It was in September of 2000, around a decade into the period of unchallenged geopolitical might and internal economic growth that the U.S. empire had experienced after the Soviet Union's fall, that the neoconservative think tank the Project for the New American Century outlined a route to drastically change the U.S. foreign-policy model. The report in which it did this, titled Rebuilding America's Defenses, anticipated that the empire's luck was going to run out: "... even a global Pax Americana will not preserve itself. Paradoxically, as American power and influence are at their apogee, American military forces limp toward exhaustion, unable to meet the demands of their many and varied missions, including preparing for tomorrow's battlefield."
This prediction of decline for U.S. hegemony was strikingly prescient, given how the report also assessed that "At present the United States faces no global rival." It would be just one decade later that China and Russia rose to a level of prominence that prompted Washington to effectively restart the Cold War by shifting towards an agenda that the military has described as one of "great-power competition." And it would be just two decades later that economic deterioration and wealth inequality reached a point dire enough for the U.S. military to need to formulate a plan to crush a class revolt within the imperial core.
The War on Terror: a prelude to the propaganda and military maneuvers that the U.S. would utilize during the class war
It was 9/11 that dramatically sped up the implementation of the aggressively militaristic agenda that the think tank sought to realize. As the report said, "the process of transformation, even if it brings revolutionary change, is likely to be a long one, absent some catastrophic and catalyzing event--like a new Pearl Harbor."
9/11 delivered, creating an opportunity for the Bush White House (as well as all of its succeeding administrations) to carry out military actions with a level of disregard for international law that wasn't present beforehand; U.S. drone-strike rates have been increasing at exponential levels throughout the Bush, Obama, Trump, and Biden eras, and under Trump the government made itself impune from having to report drone casualties (a new normal that Biden is continuing). 9/11 also allowed U.S. military spending to increase several times over throughout the next couple of decades, with private mercenary companies being able to profit from the ever-expanding nature of U.S. wars while adding an aspect of corporate impunity to Washington's war crimes. Trump's pardoning last year of the Blackwater operatives who needlessly massacred Iraqi civilians in 2007 has solidified this dynamic of impunity for the atrocities that mercenaries perpetrate.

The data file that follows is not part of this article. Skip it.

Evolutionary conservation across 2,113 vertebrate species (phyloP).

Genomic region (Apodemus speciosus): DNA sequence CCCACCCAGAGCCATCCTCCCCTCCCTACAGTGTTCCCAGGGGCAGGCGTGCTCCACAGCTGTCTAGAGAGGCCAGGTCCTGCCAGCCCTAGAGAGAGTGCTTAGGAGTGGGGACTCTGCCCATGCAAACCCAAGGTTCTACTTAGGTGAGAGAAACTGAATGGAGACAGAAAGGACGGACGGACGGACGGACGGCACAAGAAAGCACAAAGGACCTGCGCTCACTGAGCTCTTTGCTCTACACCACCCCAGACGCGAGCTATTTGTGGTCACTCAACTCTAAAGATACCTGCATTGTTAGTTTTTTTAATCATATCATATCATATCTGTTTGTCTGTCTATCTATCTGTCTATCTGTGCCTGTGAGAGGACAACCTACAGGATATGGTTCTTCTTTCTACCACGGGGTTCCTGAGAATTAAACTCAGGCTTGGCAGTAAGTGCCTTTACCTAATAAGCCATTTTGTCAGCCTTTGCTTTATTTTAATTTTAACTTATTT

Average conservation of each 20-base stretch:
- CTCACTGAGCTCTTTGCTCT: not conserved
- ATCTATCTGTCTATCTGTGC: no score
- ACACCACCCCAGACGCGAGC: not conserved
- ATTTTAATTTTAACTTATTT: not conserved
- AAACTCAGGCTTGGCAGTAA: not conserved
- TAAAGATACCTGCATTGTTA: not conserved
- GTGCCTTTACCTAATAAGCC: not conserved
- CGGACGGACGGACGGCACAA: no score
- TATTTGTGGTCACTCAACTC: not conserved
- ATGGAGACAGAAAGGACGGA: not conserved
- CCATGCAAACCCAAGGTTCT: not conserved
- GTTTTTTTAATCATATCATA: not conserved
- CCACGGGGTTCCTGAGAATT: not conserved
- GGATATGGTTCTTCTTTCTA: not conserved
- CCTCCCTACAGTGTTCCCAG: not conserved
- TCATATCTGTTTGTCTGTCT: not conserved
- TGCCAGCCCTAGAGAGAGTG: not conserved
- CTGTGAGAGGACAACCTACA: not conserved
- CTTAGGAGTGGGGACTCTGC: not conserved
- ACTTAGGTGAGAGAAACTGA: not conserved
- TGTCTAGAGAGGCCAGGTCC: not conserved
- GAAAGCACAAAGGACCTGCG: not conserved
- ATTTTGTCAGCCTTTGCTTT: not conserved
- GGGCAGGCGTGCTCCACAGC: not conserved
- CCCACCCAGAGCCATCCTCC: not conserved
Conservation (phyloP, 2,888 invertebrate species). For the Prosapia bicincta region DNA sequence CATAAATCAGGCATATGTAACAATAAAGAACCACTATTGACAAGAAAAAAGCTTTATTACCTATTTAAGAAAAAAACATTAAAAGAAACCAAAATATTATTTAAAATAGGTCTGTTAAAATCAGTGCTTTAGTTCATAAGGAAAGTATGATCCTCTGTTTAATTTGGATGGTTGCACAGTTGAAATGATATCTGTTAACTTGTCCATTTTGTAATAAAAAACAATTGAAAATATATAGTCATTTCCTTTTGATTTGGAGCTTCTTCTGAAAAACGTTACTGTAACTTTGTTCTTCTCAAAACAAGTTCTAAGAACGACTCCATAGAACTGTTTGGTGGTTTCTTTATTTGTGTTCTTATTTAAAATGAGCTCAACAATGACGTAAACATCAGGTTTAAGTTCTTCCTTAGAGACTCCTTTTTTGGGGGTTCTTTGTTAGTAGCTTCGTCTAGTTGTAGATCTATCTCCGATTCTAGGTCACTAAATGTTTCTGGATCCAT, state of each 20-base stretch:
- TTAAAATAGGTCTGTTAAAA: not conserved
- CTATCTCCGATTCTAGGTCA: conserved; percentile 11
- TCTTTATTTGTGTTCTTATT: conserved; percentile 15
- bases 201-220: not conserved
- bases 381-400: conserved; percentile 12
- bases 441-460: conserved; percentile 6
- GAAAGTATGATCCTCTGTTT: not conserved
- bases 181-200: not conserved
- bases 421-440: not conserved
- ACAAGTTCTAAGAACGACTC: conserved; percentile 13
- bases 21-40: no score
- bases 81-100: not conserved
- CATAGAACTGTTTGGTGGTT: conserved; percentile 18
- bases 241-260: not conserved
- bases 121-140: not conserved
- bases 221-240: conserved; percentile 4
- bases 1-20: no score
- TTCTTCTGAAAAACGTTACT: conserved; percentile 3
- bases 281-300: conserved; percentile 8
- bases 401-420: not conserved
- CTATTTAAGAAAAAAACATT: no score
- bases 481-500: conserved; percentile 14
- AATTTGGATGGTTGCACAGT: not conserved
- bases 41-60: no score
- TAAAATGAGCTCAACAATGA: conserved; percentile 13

However, it was also 9/11 that helped bring the empire to its current point of instability, which the report said would force the U.S. to become a "Fortress America." And this was described as the worst-case scenario for the empire:
The process of transformation must proceed from an appreciation of American strategy and political goals. For example, as the leader of a global network of alliances and strategic partnerships, U.S. armed forces cannot retreat into a "Fortress America." Thus, while long-range precision strikes will certainly play an increasingly large role in U.S. military operations, American forces must remain deployed abroad, in large numbers. To remain as the leader of a variety of coalitions, the United States must partake in the risks its allies face; security guarantees that depend solely upon power projected from the continental United States will inevitably become discounted.
This was another surprisingly reality-based assessment for an imperialist think tank. In the War on Terror's first years, the consensus among the neoconservative foreign-policy designers was that reality shouldn't even be treated as the pre-eminent factor behind how American militarism is conducted. This was essentially what an unnamed Bush administration official (widely guessed to be Karl Rove) stated in a reply to reporter Ron Suskind, who wrote in a 2004 article:
The aide said that guys like me were 'in what we call the reality-based community,' which he defined as people who 'believe that solutions emerge from your judicious study of discernible reality.' [...] 'That's not the way the world really works anymore,' he continued. 'We're an empire now, and when we act, we create our own reality. And while you're studying that reality--judiciously, as you will--we'll act again, creating other new realities, which you can study too, and that's how things will sort out. We're history's actors... and you, all of you, will be left to just study what we do'.